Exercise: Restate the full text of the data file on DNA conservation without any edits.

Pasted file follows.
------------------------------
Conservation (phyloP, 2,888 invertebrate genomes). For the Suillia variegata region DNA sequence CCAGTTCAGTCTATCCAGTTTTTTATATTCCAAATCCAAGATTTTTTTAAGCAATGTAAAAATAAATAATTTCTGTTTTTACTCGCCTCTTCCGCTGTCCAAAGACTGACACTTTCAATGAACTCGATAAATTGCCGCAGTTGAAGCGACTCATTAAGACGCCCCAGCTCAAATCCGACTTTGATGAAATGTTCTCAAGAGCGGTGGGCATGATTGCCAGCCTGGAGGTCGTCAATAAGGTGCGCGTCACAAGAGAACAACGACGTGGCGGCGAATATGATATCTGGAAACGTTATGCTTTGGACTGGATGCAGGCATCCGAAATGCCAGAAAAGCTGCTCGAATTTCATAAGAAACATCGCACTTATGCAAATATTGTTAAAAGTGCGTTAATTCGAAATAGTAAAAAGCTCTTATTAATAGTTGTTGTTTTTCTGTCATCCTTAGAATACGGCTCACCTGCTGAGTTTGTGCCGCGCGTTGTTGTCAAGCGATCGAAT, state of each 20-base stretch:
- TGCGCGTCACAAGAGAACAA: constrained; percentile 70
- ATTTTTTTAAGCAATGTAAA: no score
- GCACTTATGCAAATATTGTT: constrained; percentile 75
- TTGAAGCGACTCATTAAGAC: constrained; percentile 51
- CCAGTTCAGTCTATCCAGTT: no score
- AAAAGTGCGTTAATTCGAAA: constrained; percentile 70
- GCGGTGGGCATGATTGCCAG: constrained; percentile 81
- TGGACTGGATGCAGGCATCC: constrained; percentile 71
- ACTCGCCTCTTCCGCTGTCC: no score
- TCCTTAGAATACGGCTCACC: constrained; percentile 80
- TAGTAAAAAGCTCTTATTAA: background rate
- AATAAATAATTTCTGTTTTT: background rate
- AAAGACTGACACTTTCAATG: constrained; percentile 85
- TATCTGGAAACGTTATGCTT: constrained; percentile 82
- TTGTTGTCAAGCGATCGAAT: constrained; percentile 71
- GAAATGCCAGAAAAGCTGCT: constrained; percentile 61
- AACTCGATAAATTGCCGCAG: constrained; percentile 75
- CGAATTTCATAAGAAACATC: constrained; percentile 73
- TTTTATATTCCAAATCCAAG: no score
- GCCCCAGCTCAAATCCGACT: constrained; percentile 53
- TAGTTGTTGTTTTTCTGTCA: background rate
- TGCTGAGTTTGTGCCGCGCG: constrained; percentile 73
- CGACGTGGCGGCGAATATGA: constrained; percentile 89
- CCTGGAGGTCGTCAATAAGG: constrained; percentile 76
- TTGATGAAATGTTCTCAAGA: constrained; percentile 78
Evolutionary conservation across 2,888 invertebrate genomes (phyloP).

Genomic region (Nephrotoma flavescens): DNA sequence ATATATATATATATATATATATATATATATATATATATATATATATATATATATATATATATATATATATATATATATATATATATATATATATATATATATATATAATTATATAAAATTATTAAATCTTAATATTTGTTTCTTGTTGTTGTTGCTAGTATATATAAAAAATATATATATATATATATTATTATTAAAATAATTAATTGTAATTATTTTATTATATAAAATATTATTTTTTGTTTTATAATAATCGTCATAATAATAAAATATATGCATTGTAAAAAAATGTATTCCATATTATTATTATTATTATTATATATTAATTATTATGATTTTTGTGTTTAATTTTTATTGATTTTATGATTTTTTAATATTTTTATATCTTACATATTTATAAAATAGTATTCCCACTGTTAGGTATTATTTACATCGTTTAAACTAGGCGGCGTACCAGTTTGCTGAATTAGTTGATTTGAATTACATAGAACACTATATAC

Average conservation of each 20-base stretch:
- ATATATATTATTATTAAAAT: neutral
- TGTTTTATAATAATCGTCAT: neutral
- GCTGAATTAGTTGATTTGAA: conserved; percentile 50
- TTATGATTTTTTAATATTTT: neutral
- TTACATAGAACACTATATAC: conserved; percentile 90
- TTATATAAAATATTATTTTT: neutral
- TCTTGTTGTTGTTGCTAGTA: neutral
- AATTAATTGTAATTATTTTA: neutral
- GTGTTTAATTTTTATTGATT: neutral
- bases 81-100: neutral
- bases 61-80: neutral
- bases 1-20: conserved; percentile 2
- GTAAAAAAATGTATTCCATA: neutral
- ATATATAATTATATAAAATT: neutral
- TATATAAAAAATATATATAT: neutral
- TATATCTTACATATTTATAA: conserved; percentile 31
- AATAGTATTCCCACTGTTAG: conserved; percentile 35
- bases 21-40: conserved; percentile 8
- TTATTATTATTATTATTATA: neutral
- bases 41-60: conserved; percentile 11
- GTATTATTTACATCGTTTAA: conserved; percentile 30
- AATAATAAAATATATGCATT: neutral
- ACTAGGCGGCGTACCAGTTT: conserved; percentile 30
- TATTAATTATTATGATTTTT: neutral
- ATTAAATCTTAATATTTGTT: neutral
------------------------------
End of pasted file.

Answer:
Conservation (phyloP, 2,888 invertebrate genomes). For the Suillia variegata region DNA sequence CCAGTTCAGTCTATCCAGTTTTTTATATTCCAAATCCAAGATTTTTTTAAGCAATGTAAAAATAAATAATTTCTGTTTTTACTCGCCTCTTCCGCTGTCCAAAGACTGACACTTTCAATGAACTCGATAAATTGCCGCAGTTGAAGCGACTCATTAAGACGCCCCAGCTCAAATCCGACTTTGATGAAATGTTCTCAAGAGCGGTGGGCATGATTGCCAGCCTGGAGGTCGTCAATAAGGTGCGCGTCACAAGAGAACAACGACGTGGCGGCGAATATGATATCTGGAAACGTTATGCTTTGGACTGGATGCAGGCATCCGAAATGCCAGAAAAGCTGCTCGAATTTCATAAGAAACATCGCACTTATGCAAATATTGTTAAAAGTGCGTTAATTCGAAATAGTAAAAAGCTCTTATTAATAGTTGTTGTTTTTCTGTCATCCTTAGAATACGGCTCACCTGCTGAGTTTGTGCCGCGCGTTGTTGTCAAGCGATCGAAT, state of each 20-base stretch:
- TGCGCGTCACAAGAGAACAA: constrained; percentile 70
- ATTTTTTTAAGCAATGTAAA: no score
- GCACTTATGCAAATATTGTT: constrained; percentile 75
- TTGAAGCGACTCATTAAGAC: constrained; percentile 51
- CCAGTTCAGTCTATCCAGTT: no score
- AAAAGTGCGTTAATTCGAAA: constrained; percentile 70
- GCGGTGGGCATGATTGCCAG: constrained; percentile 81
- TGGACTGGATGCAGGCATCC: constrained; percentile 71
- ACTCGCCTCTTCCGCTGTCC: no score
- TCCTTAGAATACGGCTCACC: constrained; percentile 80
- TAGTAAAAAGCTCTTATTAA: background rate
- AATAAATAATTTCTGTTTTT: background rate
- AAAGACTGACACTTTCAATG: constrained; percentile 85
- TATCTGGAAACGTTATGCTT: constrained; percentile 82
- TTGTTGTCAAGCGATCGAAT: constrained; percentile 71
- GAAATGCCAGAAAAGCTGCT: constrained; percentile 61
- AACTCGATAAATTGCCGCAG: constrained; percentile 75
- CGAATTTCATAAGAAACATC: constrained; percentile 73
- TTTTATATTCCAAATCCAAG: no score
- GCCCCAGCTCAAATCCGACT: constrained; percentile 53
- TAGTTGTTGTTTTTCTGTCA: background rate
- TGCTGAGTTTGTGCCGCGCG: constrained; percentile 73
- CGACGTGGCGGCGAATATGA: constrained; percentile 89
- CCTGGAGGTCGTCAATAAGG: constrained; percentile 76
- TTGATGAAATGTTCTCAAGA: constrained; percentile 78
Evolutionary conservation across 2,888 invertebrate genomes (phyloP).

Genomic region (Nephrotoma flavescens): DNA sequence ATATATATATATATATATATATATATATATATATATATATATATATATATATATATATATATATATATATATATATATATATATATATATATATATATATATATATAATTATATAAAATTATTAAATCTTAATATTTGTTTCTTGTTGTTGTTGCTAGTATATATAAAAAATATATATATATATATATTATTATTAAAATAATTAATTGTAATTATTTTATTATATAAAATATTATTTTTTGTTTTATAATAATCGTCATAATAATAAAATATATGCATTGTAAAAAAATGTATTCCATATTATTATTATTATTATTATATATTAATTATTATGATTTTTGTGTTTAATTTTTATTGATTTTATGATTTTTTAATATTTTTATATCTTACATATTTATAAAATAGTATTCCCACTGTTAGGTATTATTTACATCGTTTAAACTAGGCGGCGTACCAGTTTGCTGAATTAGTTGATTTGAATTACATAGAACACTATATAC

Average conservation of each 20-base stretch:
- ATATATATTATTATTAAAAT: neutral
- TGTTTTATAATAATCGTCAT: neutral
- GCTGAATTAGTTGATTTGAA: conserved; percentile 50
- TTATGATTTTTTAATATTTT: neutral
- TTACATAGAACACTATATAC: conserved; percentile 90
- TTATATAAAATATTATTTTT: neutral
- TCTTGTTGTTGTTGCTAGTA: neutral
- AATTAATTGTAATTATTTTA: neutral
- GTGTTTAATTTTTATTGATT: neutral
- bases 81-100: neutral
- bases 61-80: neutral
- bases 1-20: conserved; percentile 2
- GTAAAAAAATGTATTCCATA: neutral
- ATATATAATTATATAAAATT: neutral
- TATATAAAAAATATATATAT: neutral
- TATATCTTACATATTTATAA: conserved; percentile 31
- AATAGTATTCCCACTGTTAG: conserved; percentile 35
- bases 21-40: conserved; percentile 8
- TTATTATTATTATTATTATA: neutral
- bases 41-60: conserved; percentile 11
- GTATTATTTACATCGTTTAA: conserved; percentile 30
- AATAATAAAATATATGCATT: neutral
- ACTAGGCGGCGTACCAGTTT: conserved; percentile 30
- TATTAATTATTATGATTTTT: neutral
- ATTAAATCTTAATATTTGTT: neutral